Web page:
Katlyn Hubner

Wicked Game by Katlyn HubnerWash Closet Club by Katlyn HubnerCircus Tricks by Katlyn HubnerRadio Girls by Katlyn HubnerSunset by Katlyn Hubner


KATLYN HUBNER is a visual artist, born and raised in Baltimore, and currently living in Olalla, Washington. About her process and past work, she says: “Painting has become an extremely therapeutic process for me, channeling past memories, and situations, and purging them onto the canvas. Depending on the series of work you come across that I have made are time capsules of emotions and transitions. When I first began creating, I was using my body as my medium posing for hundreds of photographers, painters, illustrators, and sculptors all across the Americas in a new city every 5 days or so. After all these collaborations I wanted to have more control over the artwork being produced and I made time to set aside to paint when I was living in Fort Lauderdale. I didn’t truly have the opportunity to focus 100% on painting till moving to Washington state.

“Currently I am all about painting skin tones, facial expressions, and trying to make my compositions come to life and perform for you. With the way my journey has been I have become completely desensitized to nudity. And it means so much to me that with my paintings if you feel anything, thats the most rewarding feeling I could have. I want to bring a moment that we can all relate when looking at the piece of art. Whether you want to admit it or not. And just to feel a little bit more human.”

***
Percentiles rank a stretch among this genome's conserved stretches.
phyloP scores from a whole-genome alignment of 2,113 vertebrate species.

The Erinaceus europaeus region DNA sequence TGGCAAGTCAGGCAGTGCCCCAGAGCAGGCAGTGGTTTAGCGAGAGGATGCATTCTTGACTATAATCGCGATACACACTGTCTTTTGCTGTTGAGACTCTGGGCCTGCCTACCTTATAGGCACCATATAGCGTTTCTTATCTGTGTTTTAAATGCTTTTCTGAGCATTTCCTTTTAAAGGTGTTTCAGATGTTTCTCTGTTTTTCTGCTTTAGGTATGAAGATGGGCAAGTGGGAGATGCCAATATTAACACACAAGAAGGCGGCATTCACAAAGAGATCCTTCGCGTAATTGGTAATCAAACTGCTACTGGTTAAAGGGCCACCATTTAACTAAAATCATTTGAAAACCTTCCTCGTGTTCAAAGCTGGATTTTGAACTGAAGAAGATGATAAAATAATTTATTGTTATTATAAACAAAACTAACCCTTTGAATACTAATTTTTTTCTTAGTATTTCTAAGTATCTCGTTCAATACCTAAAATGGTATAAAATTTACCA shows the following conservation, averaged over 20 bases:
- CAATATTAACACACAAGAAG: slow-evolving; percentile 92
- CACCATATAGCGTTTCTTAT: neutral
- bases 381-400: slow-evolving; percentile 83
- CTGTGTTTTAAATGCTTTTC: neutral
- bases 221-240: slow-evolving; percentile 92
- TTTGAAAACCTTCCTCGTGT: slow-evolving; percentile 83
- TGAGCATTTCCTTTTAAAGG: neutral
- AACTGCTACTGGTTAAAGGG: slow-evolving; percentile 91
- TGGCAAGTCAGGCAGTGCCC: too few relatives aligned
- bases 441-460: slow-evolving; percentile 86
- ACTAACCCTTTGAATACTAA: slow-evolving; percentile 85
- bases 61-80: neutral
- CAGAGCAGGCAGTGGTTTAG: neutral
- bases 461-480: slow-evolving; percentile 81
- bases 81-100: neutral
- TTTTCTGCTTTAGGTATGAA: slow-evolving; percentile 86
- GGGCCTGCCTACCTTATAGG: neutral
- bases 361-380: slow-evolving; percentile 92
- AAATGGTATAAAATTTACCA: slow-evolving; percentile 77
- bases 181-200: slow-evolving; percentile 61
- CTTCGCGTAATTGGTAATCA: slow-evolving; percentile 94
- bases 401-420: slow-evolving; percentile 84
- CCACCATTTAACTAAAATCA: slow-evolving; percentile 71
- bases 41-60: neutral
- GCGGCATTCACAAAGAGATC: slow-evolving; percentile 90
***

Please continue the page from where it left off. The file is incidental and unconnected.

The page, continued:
Artistic Statement for “Plastic”: This series has given the ability for people all over the spectrum of art experience to feel comfortable and not threatened to explore what they see. In today’s life, violence is far more prevalent in homes than sensuality. People of all ages and backgrounds are drawn to my plastic paintings. Couples, singles, adolescents, children – you name it; they welcome the idea of this series and enjoy them in different ways and see past the nudity. We usually would interact with these dolls as innocent children. During this young chapter of our lives we have not been tainted by the world with what is right or wrong, and what should or should not be seen. Regardless of their unrealistic height and weight proportions, you cannot say they are not meant to be smaller human replications. The similarities these dolls and humans share, as far as the “female” dolls go, is that both have breasts, hips, buttocks, an hourglass shape. The differences between flesh and plastic, is that they are missing nipples, and some models of the dolls have built-in panties or leotards. The dolls in my compositions are in far more intimate situations than I would ever dare place live models, and they are embraced by the viewers with no judgement. Somehow this plastic nude form is able to transcend all the American social confinements imposed upon our bodies. With this series, I want to engage the public in hopes of changing the body freedom suppression that has happened in our culture.